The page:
The New York Times wrote this week about an aggressive effort by big box retailers to slash property taxes by claiming lower values on their properties because of the impact of online retailing. Yes, it’s underway in Arkansas.

With astonishing range and rapidity, big-box retailers and corporate giants are using an aggressive legal tactic to shrink their property tax bills, a strategy that is costing local governments and school districts around the country hundreds of millions of dollars in lost revenue.

These businesses — many of them brick-and-mortar stores like Walmart, Home Depot, Target, Kohl’s, Menards and Walgreens that have faced fierce online competition — maintain that no matter how valuable a thriving store is to its current owner, these warehouse-type structures are not worth much to anyone else.

So the best way to appraise their property, they contend in their tax appeals, is to look at the sale prices on the open market of vacant or formerly vacant shells in other places. As shuttered stores spread across the landscape, their argument has resonated.

To municipalities, these appeals amount to a far-fetched tax dodge that allows corporations to wriggle out of paying their fair share.

We are talking BIG money. Take a single example from Pulaski County. In 2017, Walmart challenged its property tax on 10 properties in Pulaski County, using the dark store argument, the assessor’s office said. The county court denied that claim Jan. 2 because it was filed too late. But Walmart is back this year to challenge the 2018 assessment and that appeal is still under consideration. Joe Thompson, deputy assessor, says Walmart and other retailers have regularly contested assessments before, but the new wrinkle  is the claim to use “dark stores” to lower value of open stores.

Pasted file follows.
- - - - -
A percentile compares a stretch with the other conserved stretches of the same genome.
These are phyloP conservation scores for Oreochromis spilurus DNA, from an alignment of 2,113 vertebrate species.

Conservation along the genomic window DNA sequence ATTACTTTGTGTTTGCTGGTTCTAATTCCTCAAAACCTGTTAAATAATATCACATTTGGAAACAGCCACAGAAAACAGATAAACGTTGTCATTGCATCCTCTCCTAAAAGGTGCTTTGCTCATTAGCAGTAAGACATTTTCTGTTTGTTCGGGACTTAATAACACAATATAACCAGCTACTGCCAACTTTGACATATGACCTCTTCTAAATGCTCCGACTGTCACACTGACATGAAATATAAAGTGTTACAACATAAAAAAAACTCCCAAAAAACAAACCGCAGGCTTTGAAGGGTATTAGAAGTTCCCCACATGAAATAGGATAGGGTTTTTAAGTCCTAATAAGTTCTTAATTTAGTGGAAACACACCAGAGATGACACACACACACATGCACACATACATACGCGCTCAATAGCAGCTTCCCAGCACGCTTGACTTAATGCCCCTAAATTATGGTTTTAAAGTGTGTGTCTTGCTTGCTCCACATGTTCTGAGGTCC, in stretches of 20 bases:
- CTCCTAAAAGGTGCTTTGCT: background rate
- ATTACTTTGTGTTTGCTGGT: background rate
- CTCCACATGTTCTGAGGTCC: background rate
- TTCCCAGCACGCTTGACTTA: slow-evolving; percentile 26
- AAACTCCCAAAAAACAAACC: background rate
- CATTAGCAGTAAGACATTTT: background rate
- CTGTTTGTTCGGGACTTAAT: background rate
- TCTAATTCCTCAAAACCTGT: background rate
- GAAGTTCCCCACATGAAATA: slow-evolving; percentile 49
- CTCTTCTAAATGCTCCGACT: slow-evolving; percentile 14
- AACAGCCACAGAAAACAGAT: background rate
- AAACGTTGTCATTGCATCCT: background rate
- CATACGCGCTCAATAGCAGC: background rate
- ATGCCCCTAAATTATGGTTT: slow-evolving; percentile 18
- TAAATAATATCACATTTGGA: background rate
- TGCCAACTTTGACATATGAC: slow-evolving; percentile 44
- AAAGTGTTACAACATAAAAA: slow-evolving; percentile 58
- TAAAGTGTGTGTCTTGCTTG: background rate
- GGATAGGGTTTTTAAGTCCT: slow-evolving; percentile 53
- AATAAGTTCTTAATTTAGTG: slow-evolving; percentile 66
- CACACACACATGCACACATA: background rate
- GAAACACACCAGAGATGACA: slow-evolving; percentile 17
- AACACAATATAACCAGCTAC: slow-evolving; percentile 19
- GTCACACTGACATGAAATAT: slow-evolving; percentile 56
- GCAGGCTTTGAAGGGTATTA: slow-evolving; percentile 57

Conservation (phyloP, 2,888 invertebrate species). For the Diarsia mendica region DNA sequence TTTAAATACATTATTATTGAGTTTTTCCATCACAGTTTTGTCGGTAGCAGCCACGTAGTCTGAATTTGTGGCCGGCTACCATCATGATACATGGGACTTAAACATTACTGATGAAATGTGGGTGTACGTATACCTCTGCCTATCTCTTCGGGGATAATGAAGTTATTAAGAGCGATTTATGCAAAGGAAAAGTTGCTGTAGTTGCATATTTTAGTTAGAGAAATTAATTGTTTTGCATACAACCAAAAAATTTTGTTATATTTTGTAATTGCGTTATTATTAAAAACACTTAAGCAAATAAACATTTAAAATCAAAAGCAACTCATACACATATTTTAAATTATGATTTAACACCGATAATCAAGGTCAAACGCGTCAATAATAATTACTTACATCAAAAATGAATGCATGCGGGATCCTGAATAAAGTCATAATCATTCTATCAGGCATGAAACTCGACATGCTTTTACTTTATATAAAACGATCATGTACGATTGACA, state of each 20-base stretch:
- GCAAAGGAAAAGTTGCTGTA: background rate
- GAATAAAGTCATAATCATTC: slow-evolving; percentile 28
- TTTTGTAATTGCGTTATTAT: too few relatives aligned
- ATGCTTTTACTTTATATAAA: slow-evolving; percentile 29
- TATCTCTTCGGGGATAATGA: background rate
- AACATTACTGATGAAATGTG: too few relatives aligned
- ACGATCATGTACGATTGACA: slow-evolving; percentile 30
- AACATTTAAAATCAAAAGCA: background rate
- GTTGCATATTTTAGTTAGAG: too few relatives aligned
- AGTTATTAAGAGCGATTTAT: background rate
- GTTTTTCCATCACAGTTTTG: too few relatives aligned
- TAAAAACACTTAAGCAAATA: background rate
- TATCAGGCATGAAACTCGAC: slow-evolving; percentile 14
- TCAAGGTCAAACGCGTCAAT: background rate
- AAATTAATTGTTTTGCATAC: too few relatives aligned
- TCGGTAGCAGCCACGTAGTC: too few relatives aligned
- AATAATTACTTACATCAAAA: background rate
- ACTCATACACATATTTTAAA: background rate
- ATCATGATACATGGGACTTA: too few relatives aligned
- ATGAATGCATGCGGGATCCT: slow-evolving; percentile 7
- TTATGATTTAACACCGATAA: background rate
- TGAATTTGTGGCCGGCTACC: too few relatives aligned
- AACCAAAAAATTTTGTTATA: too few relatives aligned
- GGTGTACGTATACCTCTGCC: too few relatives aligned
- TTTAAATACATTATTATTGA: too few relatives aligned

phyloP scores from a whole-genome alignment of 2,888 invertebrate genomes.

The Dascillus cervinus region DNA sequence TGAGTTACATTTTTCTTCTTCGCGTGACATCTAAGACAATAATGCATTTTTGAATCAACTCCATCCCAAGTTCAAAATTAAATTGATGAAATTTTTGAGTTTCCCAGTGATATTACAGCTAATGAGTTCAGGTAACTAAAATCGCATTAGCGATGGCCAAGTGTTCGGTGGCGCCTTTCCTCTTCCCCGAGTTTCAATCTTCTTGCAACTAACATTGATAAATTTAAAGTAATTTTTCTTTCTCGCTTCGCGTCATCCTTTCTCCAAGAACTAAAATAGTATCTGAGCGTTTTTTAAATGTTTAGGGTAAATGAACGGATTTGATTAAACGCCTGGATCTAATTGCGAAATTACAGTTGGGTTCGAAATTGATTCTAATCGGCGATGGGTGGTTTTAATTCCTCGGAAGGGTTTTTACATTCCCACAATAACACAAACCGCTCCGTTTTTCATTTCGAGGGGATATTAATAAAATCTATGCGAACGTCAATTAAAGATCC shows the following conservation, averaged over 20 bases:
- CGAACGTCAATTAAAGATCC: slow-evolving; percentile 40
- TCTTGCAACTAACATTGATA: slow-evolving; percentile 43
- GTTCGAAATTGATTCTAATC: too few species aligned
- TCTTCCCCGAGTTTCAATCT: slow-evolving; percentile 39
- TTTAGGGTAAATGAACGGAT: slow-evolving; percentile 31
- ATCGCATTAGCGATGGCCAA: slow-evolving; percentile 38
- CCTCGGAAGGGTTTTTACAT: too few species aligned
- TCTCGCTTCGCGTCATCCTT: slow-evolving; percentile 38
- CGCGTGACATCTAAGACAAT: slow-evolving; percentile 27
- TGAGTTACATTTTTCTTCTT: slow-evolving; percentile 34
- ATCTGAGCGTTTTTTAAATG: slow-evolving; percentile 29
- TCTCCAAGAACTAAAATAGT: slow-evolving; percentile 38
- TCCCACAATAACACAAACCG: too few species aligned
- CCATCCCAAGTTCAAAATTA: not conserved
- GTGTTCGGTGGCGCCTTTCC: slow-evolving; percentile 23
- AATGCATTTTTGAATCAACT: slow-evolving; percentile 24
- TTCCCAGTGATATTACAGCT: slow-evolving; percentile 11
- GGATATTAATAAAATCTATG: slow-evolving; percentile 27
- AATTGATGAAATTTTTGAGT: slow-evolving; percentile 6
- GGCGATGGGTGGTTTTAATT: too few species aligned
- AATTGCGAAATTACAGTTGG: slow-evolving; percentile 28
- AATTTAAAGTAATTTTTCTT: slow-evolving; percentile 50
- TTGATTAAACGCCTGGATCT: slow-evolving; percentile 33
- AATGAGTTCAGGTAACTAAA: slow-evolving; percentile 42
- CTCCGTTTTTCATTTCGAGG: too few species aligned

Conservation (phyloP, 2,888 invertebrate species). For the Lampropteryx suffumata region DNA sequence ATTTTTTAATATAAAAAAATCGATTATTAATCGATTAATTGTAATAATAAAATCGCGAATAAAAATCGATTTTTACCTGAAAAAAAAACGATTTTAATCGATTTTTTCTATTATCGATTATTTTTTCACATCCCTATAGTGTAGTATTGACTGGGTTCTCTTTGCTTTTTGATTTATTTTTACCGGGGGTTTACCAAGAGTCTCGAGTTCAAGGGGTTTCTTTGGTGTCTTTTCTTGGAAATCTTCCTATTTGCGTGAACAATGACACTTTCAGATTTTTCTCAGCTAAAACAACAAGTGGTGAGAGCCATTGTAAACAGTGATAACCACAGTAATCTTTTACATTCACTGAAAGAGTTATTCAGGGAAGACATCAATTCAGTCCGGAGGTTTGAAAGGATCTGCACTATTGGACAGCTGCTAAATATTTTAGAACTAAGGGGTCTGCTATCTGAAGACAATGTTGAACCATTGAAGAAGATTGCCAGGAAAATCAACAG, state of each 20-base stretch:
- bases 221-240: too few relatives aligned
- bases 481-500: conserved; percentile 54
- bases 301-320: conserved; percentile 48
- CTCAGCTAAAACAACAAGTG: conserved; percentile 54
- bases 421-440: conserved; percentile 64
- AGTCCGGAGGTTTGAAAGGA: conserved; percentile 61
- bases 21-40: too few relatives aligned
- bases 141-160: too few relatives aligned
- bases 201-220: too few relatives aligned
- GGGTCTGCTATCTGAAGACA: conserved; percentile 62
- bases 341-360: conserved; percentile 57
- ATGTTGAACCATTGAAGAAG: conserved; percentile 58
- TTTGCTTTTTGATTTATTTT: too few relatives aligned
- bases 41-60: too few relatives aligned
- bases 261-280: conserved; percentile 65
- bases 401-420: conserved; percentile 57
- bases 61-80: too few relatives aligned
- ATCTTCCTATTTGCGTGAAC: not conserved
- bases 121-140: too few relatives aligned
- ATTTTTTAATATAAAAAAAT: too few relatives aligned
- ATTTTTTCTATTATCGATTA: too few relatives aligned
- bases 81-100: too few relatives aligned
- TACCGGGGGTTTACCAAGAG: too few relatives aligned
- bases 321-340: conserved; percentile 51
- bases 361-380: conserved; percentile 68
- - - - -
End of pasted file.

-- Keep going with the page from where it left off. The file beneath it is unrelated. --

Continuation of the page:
The table below shows the impact only in Pulaski County for 10 properties of Walmart. Appraised in 2018 at a cumulative $145.5 million, Walmart is seeking a reduction in the appraisal to $93.6 million.

Property taxes are assessed on 20 percent of appraisal. Millage rates differ across the county, depending on the rates set by school districts (the biggest recipient) and local governments. But a reduction of value of more than a third of the existing appraisal would have a similar percentage impact on tax receipts.


According to the assessor’s figures, the Walmart/Sam’s Club property taxes would drop cumulatively by almost $600,000 in Pulaski County alone. Most of that money, about two-thirds, would come out of school districts. Mutiply this by dozens of stores statewide and it adds up, particularly if other retailers join the parade. The biggest cut in Pulaski, for property of the Supercenter and Sam’s at Bowman and Chenal, would slice the cumulative appraisals of those stores from more than $30 million to $16.7 million, cutting property taxes, about two-thirds for the Little Rock School District, by $130,000 a year.